The Pula Arena is the only remaining Roman amphitheatre to have four side towers and with all three Roman architectural orders entirely preserved. It is among the six largest surviving Roman arenas in the World. A rare example among the 200 surviving Roman amphitheatres, it is also the best preserved ancient monument in Croatia.
The Arena was built between 27 BC and 68 AD, as the city of Pula became a regional centre of Roman rule, called Pietas Julia. The name was derived from the sand that, since antiquity, covered the inner space. It was built outside the town walls along the Via Flavia, the road from Pula to Aquileia and Rome.
The amphitheatre was first built in timber during the reign of Augustus (2–14 AD). It was replaced by a small stone amphitheatre during the reign of emperor Claudius. In 79 AD it was enlarged to accommodate gladiator fights by Vespasian and to be completed in 81 AD under emperor Titus. This was confirmed by the discovery of a Vespasian coin in the malting.
The amphitheatre remained in use until the 5th century, when emperor Honorius prohibited gladiatorial combats. It was not until 681 that combat between convicts, particularly those sentenced to death, and wild animals was forbidden. In the 5th century the amphitheatre began to see its stone plundered by the local populace.
In the Middle Ages the interior of the Arena was used for grazing, occasional tournaments by the Knights of Malta and medieval fairs. In 1583 the Venetian Senate proposed dismantling the arena and rebuilding it within Venice. The proposals were rejected. Today, a headstone celebrating the Venetian senator Gabriele Emo's opposition to the plan is currently visible on the second tower.
In 1709, stone was taken from Pula arena for the belfry foundations at Pula Cathedral. This was the last time the arena was used as a source of stone.
General Auguste de Marmont, as French governor of the Illyrian Provinces, started the restoration of the arena. This was continued in 1816 by the Ticinese architect Pietro Nobile, commissioned by the emperor Francis I of Austria.
In 1932, the arena was adapted for theatre productions, military ceremonies and public meetings. In its present state, seating capacity is around 7000 and 12,500 for all standing events.
The arena is today used as a venue for many concerts.References:
The Church of Our Lady before Týn is a dominant feature of the Old Town of Prague and has been the main church of this part of the city since the 14th century. The church's towers are 80 m high and topped by four small spires.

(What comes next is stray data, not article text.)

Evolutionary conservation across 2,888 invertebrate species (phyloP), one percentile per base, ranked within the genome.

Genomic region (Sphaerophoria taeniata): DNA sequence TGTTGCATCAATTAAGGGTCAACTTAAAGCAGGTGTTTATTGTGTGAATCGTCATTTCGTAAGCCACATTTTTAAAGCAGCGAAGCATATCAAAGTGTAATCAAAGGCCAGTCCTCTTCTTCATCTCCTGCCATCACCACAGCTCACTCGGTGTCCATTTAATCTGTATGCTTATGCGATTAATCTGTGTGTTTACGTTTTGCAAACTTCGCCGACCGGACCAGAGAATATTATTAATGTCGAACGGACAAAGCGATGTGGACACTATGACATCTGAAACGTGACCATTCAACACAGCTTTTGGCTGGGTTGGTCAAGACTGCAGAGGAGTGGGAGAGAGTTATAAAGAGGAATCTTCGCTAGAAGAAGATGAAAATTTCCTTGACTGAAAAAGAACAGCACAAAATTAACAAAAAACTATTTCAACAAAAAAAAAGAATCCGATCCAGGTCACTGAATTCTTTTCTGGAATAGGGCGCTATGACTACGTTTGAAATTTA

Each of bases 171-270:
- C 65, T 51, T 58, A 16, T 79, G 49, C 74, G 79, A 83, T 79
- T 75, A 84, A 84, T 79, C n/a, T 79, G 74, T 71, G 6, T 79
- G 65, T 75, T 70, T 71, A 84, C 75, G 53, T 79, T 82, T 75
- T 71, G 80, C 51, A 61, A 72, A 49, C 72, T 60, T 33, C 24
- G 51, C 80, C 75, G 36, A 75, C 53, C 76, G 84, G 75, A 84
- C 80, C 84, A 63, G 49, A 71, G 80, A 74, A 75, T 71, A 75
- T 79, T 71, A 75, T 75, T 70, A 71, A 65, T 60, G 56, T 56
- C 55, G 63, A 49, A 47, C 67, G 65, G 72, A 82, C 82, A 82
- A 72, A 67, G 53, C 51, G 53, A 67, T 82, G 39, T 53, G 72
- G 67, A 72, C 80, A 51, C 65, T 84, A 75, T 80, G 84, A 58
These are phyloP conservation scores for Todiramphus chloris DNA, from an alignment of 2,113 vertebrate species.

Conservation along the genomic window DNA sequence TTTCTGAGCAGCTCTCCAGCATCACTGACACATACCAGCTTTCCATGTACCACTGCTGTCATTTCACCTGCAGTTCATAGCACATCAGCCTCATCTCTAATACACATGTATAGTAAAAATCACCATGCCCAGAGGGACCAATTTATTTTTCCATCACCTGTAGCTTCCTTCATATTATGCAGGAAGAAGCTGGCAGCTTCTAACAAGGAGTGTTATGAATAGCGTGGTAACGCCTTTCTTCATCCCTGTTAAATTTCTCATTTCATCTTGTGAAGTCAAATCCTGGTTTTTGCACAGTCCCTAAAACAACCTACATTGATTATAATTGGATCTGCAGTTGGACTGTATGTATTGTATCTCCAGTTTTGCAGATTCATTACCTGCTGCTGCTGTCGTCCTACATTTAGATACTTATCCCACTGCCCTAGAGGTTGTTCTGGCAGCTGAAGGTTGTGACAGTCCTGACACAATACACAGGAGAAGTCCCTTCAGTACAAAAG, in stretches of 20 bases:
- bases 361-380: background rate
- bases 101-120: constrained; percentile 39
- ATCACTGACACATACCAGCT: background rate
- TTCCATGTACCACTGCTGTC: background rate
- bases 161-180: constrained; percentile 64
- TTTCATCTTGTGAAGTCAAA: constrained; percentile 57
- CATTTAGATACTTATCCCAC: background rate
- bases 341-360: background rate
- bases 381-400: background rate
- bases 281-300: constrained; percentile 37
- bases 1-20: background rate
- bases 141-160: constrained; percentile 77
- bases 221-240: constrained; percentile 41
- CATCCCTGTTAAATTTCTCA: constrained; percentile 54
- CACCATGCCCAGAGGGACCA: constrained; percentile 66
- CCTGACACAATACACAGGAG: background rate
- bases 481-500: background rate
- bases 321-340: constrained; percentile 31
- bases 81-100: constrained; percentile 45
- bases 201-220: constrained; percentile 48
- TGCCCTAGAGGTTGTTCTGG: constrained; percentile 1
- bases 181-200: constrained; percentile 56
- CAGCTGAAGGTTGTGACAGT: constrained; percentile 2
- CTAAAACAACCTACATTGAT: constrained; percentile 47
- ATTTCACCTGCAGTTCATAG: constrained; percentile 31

In the 11th century, this area was occupied by a Romanesque church, which was built there for foreign merchants coming to the nearby Týn Courtyard. Later it was replaced by an early Gothic Church of Our Lady before Týn in 1256. Construction of the present church began in the 14th century in the late Gothic style under the influence of Matthias of Arras and later Peter Parler. By the beginning of the 15th century, construction was almost complete; only the towers, the gable and roof were missing. The church was controlled by Hussites for two centuries, including John of Rokycan, future archbishop of Prague, who became the church's vicar in 1427. The roof was completed in the 1450s, while the gable and northern tower were completed shortly thereafter during the reign of George of Poděbrady (1453–1471). His sculpture was placed on the gable, below a huge golden chalice, the symbol of the Hussites. The southern tower was not completed until 1511, under architect Matěj Rejsek.
After the lost Battle of White Mountain (1620) began the era of harsh recatholicisation (part of the Counter-Reformation). Consequently, the sculptures of 'heretic king' George of Poděbrady and the chalice were removed in 1626 and replaced by a sculpture of the Virgin Mary, with a giant halo made from by melting down the chalice. In 1679 the church was struck by lightning, and the subsequent fire heavily damaged the old vault, which was later replaced by a lower baroque vault.
Renovation works carried out in 1876–1895 were later reversed during extensive exterior renovation works in the years 1973–1995. Interior renovation is still in progress.
The northern portal is a wonderful example of Gothic sculpture from the Parler workshop, with a relief depicting the Crucifixion. The main entrance is located on the church's western face, through a narrow passage between the houses in front of the church.
The early baroque altarpiece has paintings by Karel Škréta from around 1649. The oldest pipe organ in Prague stands inside this church. The organ was built in 1673 by Heinrich Mundt and is one of the most representative 17th-century organs in Europe.